Barry Denluck just wants the world to love bees.
So it was with delight when Denluck delivered four honeybee colonies to the University of Victoria’s campus community garden earlier this month after two years of negotiations.
“This all had to do with the liability issue of honeybees in a semi-public place,” he said.
Denluck is the official beekeeper for the apiary, colloquially known as a collection of beehives, and several others across Greater Victoria.
He harvests the honey and said he needs the bees to sting him 20 to 30 times each year in order to keep his body acclimatized to their venom.
“To me, a bee sting is like a mosquito bite to you,” he says.
Matthew Morrison, campus community garden co-ordinator, sees the apiary as a welcome addition to the garden.
Former co-ordinators attempted to get honeybee approval from university officials four years ago, but they were unsuccessful.
Members of the garden are now supportive of the project, although Morrison said some were initially concerned about stinging and allergic reactions.
“We brought in [epinephrine doses] and let everyone know (about the bees) with signs,” said Morrison.
“We have a protective fence so people know that there’s bees right there, and they’re not likely to come into unintentional contact.”
The successful push came from Alicia Zigay, a UVic microbiology graduate who contacted Denluck in 2013.
Zigay saw a need for a bee farm after realizing a large number of current and aspiring beekeepers had no place in which to house their bees.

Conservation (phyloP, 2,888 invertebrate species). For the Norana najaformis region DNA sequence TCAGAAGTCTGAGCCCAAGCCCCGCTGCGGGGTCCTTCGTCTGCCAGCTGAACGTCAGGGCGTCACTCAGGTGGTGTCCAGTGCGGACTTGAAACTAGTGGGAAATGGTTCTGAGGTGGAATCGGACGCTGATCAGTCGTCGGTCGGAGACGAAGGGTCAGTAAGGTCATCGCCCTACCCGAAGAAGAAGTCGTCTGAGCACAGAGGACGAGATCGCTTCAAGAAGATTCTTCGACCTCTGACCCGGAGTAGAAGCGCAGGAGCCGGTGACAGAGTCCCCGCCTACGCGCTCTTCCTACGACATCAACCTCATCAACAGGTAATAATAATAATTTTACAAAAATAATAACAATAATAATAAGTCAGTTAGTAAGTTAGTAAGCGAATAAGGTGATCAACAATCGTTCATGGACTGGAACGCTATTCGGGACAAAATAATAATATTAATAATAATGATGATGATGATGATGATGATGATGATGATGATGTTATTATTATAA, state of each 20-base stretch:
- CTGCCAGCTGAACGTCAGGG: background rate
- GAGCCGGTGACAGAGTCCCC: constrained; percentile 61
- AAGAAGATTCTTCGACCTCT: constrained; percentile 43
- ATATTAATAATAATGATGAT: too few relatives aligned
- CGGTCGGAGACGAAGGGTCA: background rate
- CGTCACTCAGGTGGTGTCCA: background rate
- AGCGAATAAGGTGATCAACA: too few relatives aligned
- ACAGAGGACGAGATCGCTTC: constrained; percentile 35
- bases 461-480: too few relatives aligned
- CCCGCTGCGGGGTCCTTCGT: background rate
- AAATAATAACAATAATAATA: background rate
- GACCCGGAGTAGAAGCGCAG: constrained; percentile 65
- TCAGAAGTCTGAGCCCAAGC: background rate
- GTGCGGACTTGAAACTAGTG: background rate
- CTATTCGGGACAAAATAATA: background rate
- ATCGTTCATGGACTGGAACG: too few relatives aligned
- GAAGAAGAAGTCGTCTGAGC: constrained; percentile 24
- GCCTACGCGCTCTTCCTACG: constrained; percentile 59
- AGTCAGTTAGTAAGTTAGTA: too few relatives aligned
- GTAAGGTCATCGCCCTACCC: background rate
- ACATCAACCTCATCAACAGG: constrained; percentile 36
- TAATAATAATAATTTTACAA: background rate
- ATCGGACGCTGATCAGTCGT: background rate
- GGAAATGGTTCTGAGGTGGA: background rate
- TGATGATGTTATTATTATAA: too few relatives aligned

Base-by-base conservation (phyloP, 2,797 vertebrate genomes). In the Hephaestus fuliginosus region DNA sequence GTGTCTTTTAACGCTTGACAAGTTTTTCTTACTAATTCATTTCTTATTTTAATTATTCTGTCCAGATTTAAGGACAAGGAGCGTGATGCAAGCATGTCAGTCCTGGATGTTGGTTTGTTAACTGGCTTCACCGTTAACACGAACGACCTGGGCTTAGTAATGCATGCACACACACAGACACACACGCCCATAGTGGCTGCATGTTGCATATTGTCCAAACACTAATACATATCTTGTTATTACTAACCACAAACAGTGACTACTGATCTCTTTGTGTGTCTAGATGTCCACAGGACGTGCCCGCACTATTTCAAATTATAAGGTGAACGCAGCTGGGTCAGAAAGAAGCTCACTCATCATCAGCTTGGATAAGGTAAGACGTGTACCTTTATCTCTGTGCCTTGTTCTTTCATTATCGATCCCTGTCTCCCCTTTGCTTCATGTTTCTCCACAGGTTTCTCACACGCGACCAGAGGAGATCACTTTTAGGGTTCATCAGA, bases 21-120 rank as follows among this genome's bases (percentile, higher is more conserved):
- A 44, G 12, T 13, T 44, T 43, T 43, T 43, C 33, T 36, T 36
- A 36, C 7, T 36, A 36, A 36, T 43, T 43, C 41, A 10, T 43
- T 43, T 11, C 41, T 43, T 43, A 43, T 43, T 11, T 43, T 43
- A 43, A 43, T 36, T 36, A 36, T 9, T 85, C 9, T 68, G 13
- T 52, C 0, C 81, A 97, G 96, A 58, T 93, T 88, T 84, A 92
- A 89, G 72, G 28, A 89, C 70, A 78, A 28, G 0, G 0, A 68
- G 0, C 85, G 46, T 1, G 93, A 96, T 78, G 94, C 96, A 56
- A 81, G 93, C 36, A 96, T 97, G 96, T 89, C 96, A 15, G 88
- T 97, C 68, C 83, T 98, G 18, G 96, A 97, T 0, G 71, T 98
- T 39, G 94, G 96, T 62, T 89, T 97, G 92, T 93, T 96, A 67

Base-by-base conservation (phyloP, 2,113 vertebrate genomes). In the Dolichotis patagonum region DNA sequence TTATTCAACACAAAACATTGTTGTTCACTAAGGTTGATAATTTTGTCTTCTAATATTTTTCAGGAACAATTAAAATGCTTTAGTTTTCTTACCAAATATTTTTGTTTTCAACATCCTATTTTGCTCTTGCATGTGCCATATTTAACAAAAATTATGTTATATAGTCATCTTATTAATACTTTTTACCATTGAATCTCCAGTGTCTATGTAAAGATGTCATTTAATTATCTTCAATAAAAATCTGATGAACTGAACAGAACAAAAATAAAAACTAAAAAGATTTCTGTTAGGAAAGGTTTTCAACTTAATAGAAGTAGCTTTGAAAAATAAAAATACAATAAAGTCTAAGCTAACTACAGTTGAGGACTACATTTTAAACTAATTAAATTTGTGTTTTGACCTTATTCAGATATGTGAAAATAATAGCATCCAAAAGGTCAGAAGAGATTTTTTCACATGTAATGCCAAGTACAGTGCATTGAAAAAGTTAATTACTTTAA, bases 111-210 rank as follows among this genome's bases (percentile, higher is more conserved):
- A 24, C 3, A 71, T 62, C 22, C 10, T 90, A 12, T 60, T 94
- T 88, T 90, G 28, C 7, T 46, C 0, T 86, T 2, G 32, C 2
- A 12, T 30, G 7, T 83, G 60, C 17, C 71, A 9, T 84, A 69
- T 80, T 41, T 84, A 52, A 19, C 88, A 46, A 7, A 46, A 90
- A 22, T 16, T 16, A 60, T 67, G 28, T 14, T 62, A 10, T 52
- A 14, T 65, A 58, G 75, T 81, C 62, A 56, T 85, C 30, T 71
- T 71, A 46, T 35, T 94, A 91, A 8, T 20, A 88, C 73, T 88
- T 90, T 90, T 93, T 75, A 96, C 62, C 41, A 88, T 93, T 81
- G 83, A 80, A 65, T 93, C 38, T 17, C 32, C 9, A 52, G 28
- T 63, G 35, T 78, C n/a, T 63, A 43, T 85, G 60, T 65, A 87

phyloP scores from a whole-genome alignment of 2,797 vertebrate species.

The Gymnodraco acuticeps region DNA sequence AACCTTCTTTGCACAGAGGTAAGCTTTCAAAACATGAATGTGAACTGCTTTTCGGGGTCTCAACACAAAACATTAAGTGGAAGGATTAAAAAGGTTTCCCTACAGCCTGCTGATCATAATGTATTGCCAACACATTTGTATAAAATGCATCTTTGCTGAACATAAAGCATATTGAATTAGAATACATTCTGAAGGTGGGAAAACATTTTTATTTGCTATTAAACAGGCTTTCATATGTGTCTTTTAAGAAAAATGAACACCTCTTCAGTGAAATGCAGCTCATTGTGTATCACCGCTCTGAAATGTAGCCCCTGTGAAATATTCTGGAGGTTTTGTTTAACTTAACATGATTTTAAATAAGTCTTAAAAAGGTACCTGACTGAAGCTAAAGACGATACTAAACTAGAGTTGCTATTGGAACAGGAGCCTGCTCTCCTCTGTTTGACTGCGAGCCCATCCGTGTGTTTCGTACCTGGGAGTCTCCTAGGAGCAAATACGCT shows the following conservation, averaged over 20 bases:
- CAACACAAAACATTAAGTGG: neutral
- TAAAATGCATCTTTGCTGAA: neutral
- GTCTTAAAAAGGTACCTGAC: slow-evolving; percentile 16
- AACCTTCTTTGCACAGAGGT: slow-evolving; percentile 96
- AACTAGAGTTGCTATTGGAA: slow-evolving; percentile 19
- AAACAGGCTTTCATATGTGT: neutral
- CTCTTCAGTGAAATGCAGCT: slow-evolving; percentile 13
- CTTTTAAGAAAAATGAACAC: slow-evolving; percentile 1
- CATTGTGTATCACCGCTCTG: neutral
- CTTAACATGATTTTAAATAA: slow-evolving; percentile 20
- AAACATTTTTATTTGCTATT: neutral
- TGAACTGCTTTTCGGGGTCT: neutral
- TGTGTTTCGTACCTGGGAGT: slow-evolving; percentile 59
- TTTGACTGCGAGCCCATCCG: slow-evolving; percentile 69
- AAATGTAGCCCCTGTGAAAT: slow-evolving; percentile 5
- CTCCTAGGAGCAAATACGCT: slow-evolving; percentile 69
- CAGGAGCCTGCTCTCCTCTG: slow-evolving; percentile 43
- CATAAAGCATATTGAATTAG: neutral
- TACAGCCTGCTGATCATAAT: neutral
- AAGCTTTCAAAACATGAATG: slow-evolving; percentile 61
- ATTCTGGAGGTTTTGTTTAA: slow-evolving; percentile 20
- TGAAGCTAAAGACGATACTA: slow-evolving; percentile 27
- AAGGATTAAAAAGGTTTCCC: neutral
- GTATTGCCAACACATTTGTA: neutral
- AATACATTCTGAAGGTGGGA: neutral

“Alicia was absolutely instrumental in making this attempt actually work,” Denluck said. “She doesn’t know the meaning of the word ‘no’.”
Zigay hopes UVic’s students and faculty, as well as the Saanich community as a whole, take advantage of the learning opportunity now buzzing around them.
That early enthusiasm is already showing up, as UVic’s Biology 345 – Animal Behaviour instructor is working on getting one of his labs to the apiary, Denluck said.
Another group, Science Venture, a non-profit organization for youth, has been escorting their Grade 1 summer program students to the apiary as well, said director Melissa Yestrau.
“These hands-on experiences moved many of our campers from a place of fear to understanding – many recognizing how vital bees are to our health and well-being and seeing it as their duty to help protect bees and their environment,” Yestrau said.
The bees make their home at the back corner of the garden at 2100 McKenzie Ave., and are surrounded by a high netting that forces the bees above people’s heads when leaving the colony.
Once bees are a couple of metres away from their home, they no longer want to protect it, Denluck said.
The bee farm will run on a trial basis until October, but Denluck is confident the installation will be a permanent success.
“Way down the road, I’d like to see two apiaries on campus,” he said.
“It’s a super important part of having a healthy food system and having good pollination, and it’s neat that we’re enhancing pollination for the community garden,” he said.
Students, staff or faculty of UVic who want to be part of the campus community garden can send an email to email@example.com.
Anyone in Greater Victoria who needs a beehive relocated from their property can call Denluck at 250-900-5133, or visit barrysbees.ca.